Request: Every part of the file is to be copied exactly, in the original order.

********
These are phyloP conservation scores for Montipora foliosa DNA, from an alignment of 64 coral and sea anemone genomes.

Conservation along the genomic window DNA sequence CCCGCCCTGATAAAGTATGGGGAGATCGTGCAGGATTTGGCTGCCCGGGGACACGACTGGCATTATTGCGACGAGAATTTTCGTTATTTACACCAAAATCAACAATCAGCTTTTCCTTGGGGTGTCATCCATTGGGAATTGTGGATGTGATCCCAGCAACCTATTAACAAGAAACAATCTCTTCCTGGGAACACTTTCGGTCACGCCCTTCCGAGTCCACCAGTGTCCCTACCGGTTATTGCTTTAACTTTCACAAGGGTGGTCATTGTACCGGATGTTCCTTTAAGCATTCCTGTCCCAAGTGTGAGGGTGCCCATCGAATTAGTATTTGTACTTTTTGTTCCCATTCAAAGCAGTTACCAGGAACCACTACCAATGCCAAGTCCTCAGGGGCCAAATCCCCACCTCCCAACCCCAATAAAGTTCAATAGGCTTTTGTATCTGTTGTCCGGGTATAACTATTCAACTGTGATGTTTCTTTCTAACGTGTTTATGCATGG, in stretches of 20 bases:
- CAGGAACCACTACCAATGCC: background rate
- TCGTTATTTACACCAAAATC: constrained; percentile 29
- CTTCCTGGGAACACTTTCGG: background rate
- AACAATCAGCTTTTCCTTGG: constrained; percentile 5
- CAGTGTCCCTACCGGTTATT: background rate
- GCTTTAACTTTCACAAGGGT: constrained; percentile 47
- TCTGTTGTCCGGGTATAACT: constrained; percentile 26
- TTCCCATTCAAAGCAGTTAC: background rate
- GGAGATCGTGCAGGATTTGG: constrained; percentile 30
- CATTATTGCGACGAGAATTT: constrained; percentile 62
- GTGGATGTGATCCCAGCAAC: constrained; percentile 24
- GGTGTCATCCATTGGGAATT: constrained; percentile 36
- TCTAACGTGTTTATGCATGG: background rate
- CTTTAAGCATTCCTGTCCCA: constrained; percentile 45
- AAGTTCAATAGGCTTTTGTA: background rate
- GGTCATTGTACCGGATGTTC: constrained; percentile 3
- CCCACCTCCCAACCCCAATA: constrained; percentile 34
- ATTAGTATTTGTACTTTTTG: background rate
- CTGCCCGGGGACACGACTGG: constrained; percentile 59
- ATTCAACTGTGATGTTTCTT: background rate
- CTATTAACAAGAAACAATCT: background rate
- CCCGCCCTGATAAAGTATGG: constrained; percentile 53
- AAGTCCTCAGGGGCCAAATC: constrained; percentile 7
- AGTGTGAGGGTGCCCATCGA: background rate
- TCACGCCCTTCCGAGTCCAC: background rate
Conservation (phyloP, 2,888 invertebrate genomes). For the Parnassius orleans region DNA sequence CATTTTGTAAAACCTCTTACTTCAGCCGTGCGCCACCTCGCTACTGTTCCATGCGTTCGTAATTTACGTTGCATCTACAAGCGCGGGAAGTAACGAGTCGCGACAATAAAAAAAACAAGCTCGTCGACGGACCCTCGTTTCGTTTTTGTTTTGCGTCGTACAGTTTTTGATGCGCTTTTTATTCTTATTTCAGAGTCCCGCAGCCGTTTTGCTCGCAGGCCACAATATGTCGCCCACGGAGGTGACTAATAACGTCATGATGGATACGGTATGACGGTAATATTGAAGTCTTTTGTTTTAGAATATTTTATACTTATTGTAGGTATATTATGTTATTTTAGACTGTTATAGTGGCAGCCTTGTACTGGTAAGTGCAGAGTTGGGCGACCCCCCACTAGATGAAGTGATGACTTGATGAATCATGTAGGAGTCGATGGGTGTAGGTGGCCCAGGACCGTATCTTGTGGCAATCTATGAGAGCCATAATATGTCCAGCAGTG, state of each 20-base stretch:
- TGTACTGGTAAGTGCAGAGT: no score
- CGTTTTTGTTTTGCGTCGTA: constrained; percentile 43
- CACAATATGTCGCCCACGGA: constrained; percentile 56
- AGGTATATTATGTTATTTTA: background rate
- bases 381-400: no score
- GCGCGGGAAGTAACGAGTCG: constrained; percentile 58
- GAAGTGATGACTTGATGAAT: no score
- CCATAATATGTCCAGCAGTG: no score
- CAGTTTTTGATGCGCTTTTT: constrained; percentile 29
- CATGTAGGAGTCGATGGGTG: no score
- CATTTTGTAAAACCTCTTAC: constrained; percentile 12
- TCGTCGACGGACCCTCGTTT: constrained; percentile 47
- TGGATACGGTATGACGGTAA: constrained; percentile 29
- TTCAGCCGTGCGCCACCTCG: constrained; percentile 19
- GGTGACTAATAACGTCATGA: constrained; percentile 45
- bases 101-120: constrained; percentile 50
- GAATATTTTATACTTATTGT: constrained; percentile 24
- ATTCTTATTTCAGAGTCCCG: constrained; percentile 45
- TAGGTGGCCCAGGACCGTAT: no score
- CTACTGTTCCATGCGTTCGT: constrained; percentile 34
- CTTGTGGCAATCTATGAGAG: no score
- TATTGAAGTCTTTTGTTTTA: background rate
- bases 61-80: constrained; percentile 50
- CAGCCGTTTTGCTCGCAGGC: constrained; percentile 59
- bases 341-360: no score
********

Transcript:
These are phyloP conservation scores for Montipora foliosa DNA, from an alignment of 64 coral and sea anemone genomes.

Conservation along the genomic window DNA sequence CCCGCCCTGATAAAGTATGGGGAGATCGTGCAGGATTTGGCTGCCCGGGGACACGACTGGCATTATTGCGACGAGAATTTTCGTTATTTACACCAAAATCAACAATCAGCTTTTCCTTGGGGTGTCATCCATTGGGAATTGTGGATGTGATCCCAGCAACCTATTAACAAGAAACAATCTCTTCCTGGGAACACTTTCGGTCACGCCCTTCCGAGTCCACCAGTGTCCCTACCGGTTATTGCTTTAACTTTCACAAGGGTGGTCATTGTACCGGATGTTCCTTTAAGCATTCCTGTCCCAAGTGTGAGGGTGCCCATCGAATTAGTATTTGTACTTTTTGTTCCCATTCAAAGCAGTTACCAGGAACCACTACCAATGCCAAGTCCTCAGGGGCCAAATCCCCACCTCCCAACCCCAATAAAGTTCAATAGGCTTTTGTATCTGTTGTCCGGGTATAACTATTCAACTGTGATGTTTCTTTCTAACGTGTTTATGCATGG, in stretches of 20 bases:
- CAGGAACCACTACCAATGCC: background rate
- TCGTTATTTACACCAAAATC: constrained; percentile 29
- CTTCCTGGGAACACTTTCGG: background rate
- AACAATCAGCTTTTCCTTGG: constrained; percentile 5
- CAGTGTCCCTACCGGTTATT: background rate
- GCTTTAACTTTCACAAGGGT: constrained; percentile 47
- TCTGTTGTCCGGGTATAACT: constrained; percentile 26
- TTCCCATTCAAAGCAGTTAC: background rate
- GGAGATCGTGCAGGATTTGG: constrained; percentile 30
- CATTATTGCGACGAGAATTT: constrained; percentile 62
- GTGGATGTGATCCCAGCAAC: constrained; percentile 24
- GGTGTCATCCATTGGGAATT: constrained; percentile 36
- TCTAACGTGTTTATGCATGG: background rate
- CTTTAAGCATTCCTGTCCCA: constrained; percentile 45
- AAGTTCAATAGGCTTTTGTA: background rate
- GGTCATTGTACCGGATGTTC: constrained; percentile 3
- CCCACCTCCCAACCCCAATA: constrained; percentile 34
- ATTAGTATTTGTACTTTTTG: background rate
- CTGCCCGGGGACACGACTGG: constrained; percentile 59
- ATTCAACTGTGATGTTTCTT: background rate
- CTATTAACAAGAAACAATCT: background rate
- CCCGCCCTGATAAAGTATGG: constrained; percentile 53
- AAGTCCTCAGGGGCCAAATC: constrained; percentile 7
- AGTGTGAGGGTGCCCATCGA: background rate
- TCACGCCCTTCCGAGTCCAC: background rate
Conservation (phyloP, 2,888 invertebrate genomes). For the Parnassius orleans region DNA sequence CATTTTGTAAAACCTCTTACTTCAGCCGTGCGCCACCTCGCTACTGTTCCATGCGTTCGTAATTTACGTTGCATCTACAAGCGCGGGAAGTAACGAGTCGCGACAATAAAAAAAACAAGCTCGTCGACGGACCCTCGTTTCGTTTTTGTTTTGCGTCGTACAGTTTTTGATGCGCTTTTTATTCTTATTTCAGAGTCCCGCAGCCGTTTTGCTCGCAGGCCACAATATGTCGCCCACGGAGGTGACTAATAACGTCATGATGGATACGGTATGACGGTAATATTGAAGTCTTTTGTTTTAGAATATTTTATACTTATTGTAGGTATATTATGTTATTTTAGACTGTTATAGTGGCAGCCTTGTACTGGTAAGTGCAGAGTTGGGCGACCCCCCACTAGATGAAGTGATGACTTGATGAATCATGTAGGAGTCGATGGGTGTAGGTGGCCCAGGACCGTATCTTGTGGCAATCTATGAGAGCCATAATATGTCCAGCAGTG, state of each 20-base stretch:
- TGTACTGGTAAGTGCAGAGT: no score
- CGTTTTTGTTTTGCGTCGTA: constrained; percentile 43
- CACAATATGTCGCCCACGGA: constrained; percentile 56
- AGGTATATTATGTTATTTTA: background rate
- bases 381-400: no score
- GCGCGGGAAGTAACGAGTCG: constrained; percentile 58
- GAAGTGATGACTTGATGAAT: no score
- CCATAATATGTCCAGCAGTG: no score
- CAGTTTTTGATGCGCTTTTT: constrained; percentile 29
- CATGTAGGAGTCGATGGGTG: no score
- CATTTTGTAAAACCTCTTAC: constrained; percentile 12
- TCGTCGACGGACCCTCGTTT: constrained; percentile 47
- TGGATACGGTATGACGGTAA: constrained; percentile 29
- TTCAGCCGTGCGCCACCTCG: constrained; percentile 19
- GGTGACTAATAACGTCATGA: constrained; percentile 45
- bases 101-120: constrained; percentile 50
- GAATATTTTATACTTATTGT: constrained; percentile 24
- ATTCTTATTTCAGAGTCCCG: constrained; percentile 45
- TAGGTGGCCCAGGACCGTAT: no score
- CTACTGTTCCATGCGTTCGT: constrained; percentile 34
- CTTGTGGCAATCTATGAGAG: no score
- TATTGAAGTCTTTTGTTTTA: background rate
- bases 61-80: constrained; percentile 50
- CAGCCGTTTTGCTCGCAGGC: constrained; percentile 59
- bases 341-360: no score